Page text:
“The objective of cleaning is not just to clean, but to feel happiness living within that environment.”
Are you enjoying the environment you’re living in? For the past two weeks we’ve been spring cleaning our homes and transforming our environment. Last week we finished spring cleaning your bathroom (check out the post here!), and I don’t know about you, but I find it very satisfying to stand back and smell the freshness of a room when I’ve finished cleaning in there. That is “feeling happiness” in my environment. That is why this week we are cleaning the living room.
The living room is a place where you go to relax, unwind, and have fun. It’s meant to be a place of sanctuary, but if you’re distracted by dust and cobwebs, or stains and smells or clutter, you can’t truly enjoy the environment. So let’s change that, shall we? We are going to create that haven of rest for your family one room at a time.
Living room, here we come.
First things first, we need to make sure you have all the tools you’ll need to spring clean your living room. Here’s what you need:
- Wash cloths/rags/sponge – You will need something to wipe and scrub with, so use whatever works for you.
- Microfiber cloth
- Broom/Mop (the flat pad type)
- Clean Bristle Brush – Have a clean soft and medium bristle
- Sponge with Scrubbing Pad
- Empty spray bottle – to be filled later
- Duster/dusting cloth
- Butter Knife
- Baking Soda – This is one of my all time favourite cleaning products! Go here for more baking soda uses
- White Vinegar – Also an excellent, multi-purpose cleaning product.
- Dish Soap – I recommend Dawn
- Olive Oil – For leather cleaning, if you have leather.
- Peppermint/Lemon Essential Oil – *optional* this is used for a DIY natural cleaning product we’ll be using.
Spring Cleaning Your Living Room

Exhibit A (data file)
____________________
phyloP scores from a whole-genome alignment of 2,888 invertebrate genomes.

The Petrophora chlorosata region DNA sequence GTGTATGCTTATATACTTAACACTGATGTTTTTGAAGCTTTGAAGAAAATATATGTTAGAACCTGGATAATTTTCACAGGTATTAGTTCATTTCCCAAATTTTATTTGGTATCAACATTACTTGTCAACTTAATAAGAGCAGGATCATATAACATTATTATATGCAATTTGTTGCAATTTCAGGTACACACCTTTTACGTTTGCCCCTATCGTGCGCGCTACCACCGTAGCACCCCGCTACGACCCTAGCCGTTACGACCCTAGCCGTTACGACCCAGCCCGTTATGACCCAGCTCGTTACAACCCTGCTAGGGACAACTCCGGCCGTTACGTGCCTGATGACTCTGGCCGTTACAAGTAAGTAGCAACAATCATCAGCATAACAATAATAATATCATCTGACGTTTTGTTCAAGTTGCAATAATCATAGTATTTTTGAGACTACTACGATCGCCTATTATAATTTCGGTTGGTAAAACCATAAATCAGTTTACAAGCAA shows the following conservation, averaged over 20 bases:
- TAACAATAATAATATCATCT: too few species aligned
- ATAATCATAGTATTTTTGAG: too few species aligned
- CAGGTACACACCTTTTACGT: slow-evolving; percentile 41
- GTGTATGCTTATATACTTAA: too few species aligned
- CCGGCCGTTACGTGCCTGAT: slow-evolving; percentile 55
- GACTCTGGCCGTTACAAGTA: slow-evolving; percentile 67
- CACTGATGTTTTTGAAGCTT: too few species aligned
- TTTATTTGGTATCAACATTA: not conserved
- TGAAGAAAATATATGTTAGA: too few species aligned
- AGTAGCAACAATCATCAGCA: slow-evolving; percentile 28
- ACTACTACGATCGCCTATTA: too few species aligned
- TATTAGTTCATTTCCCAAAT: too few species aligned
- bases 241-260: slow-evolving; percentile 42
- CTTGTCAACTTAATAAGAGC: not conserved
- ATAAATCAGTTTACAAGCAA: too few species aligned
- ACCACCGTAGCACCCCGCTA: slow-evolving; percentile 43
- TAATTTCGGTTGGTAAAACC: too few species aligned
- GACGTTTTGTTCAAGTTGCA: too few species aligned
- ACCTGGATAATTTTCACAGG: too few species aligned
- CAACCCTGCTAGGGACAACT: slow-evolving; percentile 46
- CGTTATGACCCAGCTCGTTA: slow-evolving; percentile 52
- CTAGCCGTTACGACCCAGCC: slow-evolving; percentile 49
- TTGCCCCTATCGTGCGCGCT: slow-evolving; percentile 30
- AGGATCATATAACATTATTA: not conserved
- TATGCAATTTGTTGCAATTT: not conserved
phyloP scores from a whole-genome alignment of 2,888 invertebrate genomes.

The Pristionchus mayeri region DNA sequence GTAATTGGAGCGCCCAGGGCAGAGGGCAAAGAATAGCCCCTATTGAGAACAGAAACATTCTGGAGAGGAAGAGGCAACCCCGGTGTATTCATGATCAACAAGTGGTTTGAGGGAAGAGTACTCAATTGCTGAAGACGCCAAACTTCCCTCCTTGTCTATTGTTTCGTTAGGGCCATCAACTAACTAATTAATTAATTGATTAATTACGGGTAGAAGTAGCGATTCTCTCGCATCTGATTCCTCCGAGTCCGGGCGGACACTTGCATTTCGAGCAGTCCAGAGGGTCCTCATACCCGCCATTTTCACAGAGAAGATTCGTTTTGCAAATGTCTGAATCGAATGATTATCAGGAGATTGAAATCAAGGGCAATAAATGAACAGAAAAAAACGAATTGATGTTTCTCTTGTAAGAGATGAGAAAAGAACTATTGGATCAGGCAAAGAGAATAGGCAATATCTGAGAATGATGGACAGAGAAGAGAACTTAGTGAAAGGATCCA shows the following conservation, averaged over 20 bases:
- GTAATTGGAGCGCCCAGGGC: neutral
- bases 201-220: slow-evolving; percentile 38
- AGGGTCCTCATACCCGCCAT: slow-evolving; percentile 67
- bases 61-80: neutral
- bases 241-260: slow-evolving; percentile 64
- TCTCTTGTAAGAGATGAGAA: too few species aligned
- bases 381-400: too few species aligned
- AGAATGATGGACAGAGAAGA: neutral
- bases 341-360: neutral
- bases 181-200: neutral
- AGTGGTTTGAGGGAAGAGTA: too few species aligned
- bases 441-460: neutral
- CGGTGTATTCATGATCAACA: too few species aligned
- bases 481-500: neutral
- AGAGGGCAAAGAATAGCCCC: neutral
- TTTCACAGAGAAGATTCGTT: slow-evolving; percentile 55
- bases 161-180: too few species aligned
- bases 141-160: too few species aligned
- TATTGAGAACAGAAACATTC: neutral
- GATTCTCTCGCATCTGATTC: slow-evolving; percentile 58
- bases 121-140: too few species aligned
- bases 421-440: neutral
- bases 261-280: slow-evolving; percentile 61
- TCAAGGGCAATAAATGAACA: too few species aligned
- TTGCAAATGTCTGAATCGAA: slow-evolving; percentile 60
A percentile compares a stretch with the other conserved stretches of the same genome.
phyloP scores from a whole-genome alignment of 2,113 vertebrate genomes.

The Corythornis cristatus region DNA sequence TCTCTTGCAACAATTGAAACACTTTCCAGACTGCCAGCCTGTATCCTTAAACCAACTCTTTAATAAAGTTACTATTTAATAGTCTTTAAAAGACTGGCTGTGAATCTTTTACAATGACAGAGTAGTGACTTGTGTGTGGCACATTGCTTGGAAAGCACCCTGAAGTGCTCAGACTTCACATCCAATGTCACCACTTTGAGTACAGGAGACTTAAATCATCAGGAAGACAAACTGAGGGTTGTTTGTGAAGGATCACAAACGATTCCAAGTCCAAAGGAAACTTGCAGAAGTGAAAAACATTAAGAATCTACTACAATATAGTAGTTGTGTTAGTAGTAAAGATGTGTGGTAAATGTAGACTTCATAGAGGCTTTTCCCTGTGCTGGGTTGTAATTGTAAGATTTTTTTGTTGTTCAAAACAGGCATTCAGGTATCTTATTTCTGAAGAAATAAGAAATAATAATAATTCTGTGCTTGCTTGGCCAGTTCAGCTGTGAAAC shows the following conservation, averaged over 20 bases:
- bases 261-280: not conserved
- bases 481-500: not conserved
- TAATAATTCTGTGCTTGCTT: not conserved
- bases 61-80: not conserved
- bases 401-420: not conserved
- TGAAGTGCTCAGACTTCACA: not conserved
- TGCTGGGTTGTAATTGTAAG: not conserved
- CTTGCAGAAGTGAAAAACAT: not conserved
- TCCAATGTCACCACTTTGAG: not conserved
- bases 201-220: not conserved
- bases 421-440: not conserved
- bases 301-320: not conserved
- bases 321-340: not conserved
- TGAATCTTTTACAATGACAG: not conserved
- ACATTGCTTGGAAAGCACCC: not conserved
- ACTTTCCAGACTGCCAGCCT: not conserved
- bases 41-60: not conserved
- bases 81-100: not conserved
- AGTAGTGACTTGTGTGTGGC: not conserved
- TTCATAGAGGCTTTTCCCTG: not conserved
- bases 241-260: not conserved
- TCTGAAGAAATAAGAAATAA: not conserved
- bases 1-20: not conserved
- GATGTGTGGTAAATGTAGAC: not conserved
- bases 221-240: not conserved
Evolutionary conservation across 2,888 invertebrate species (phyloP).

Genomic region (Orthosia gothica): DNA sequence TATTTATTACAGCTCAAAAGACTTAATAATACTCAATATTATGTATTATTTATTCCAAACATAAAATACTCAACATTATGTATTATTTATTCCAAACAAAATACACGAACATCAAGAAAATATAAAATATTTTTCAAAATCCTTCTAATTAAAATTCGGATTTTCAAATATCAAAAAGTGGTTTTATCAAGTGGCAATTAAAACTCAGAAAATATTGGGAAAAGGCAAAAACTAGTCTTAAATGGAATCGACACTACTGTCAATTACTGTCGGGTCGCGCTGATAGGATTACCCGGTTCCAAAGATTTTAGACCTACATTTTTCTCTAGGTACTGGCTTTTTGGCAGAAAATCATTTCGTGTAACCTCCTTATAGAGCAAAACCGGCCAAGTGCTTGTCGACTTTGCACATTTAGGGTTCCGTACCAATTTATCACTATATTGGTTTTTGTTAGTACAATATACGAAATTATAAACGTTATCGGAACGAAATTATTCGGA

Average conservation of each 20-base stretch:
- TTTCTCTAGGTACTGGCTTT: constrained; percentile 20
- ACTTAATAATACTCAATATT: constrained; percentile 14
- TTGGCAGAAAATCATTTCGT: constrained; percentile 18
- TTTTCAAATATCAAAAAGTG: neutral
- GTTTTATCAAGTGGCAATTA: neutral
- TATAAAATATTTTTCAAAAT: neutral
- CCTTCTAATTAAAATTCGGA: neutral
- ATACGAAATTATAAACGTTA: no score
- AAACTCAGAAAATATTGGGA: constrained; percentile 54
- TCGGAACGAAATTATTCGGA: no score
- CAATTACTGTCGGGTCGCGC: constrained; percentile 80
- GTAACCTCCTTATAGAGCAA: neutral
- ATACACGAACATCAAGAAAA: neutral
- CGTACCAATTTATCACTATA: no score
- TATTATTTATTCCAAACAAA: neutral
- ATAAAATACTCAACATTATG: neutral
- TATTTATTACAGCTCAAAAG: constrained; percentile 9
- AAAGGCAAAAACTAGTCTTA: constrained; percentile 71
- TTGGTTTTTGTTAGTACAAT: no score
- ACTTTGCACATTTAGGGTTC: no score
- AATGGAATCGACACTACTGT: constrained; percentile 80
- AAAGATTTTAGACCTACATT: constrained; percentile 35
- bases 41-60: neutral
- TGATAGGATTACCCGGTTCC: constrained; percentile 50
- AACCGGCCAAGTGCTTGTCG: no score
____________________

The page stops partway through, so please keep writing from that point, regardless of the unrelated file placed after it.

The living room is a room for living. It is where the birthday parties happen, the daddy wrestling matches, the late night chats, the family movies, quiet reading times and much, much more. It’s a high traffic area, and with lots of activity comes a lot of potential for messes. Spilled juice? Yup. Muddy footprints? Yup. Sticky fingers all over everything? Oh yes.
But never fear! Super Cleaning Woman is here! A.K.A. the Woman of the House (that’s us!).
The task may look daunting and we’ll probably turn your living room upside down, but then we will make it oh-so-right again! You will defeat the dust one wipe at a time.
Lets get to it.
Walls and Ceiling
Alright, you are about to get an arm workout! I know, working hard is hard… but hey, you’re burning calories, and that’s good right? We are starting with the ceiling so that any dirt or grime that could come off will be cleaned up as we move along with everything else.
So anyway, if you have a smooth ceiling, you’ll need a flat pad-type mop for this. I personally use a Norwex mop (I love them!) but any flat mop should work. If you have a textured ceiling you’ll want to use a clean paint roller.
Using a bucket of warm water, again with a splash of vinegar and a squirt of dish soap, wet your mop pad a wring it out, then place it on the handle (or however your mop works). The next step? Scrub. Just scrub. Scrub all over the walls from top to bottom, rinsing often. If you’re using the paint roller use more of a dabbing motion than a wiping motion.
Wall cleaning is very similar to ceiling cleaning. Starting at the doorway of the living room, wash all the way around the room till you’re back at the doorway. Use the flat-pad mop to wash the walls and rinse after one meter (3 feet). Let the walls dry for 30 minutes before spot treating marks and scuffs.
For spot treatment:
Pencil – use an eraser! Then use a little baking soda on a wet cloth if the mark persists.
Crayon – Use baking soda on a scrubbing pad or cloth to rub off the crayon. If some colour remains on the wall wipe it with rubbing alcohol on a cotton ball.
Permanent Marker – Again, use rubbing alcohol. Switch the cotton ball often so you don’t end up accidentally spreading the marker instead of removing it.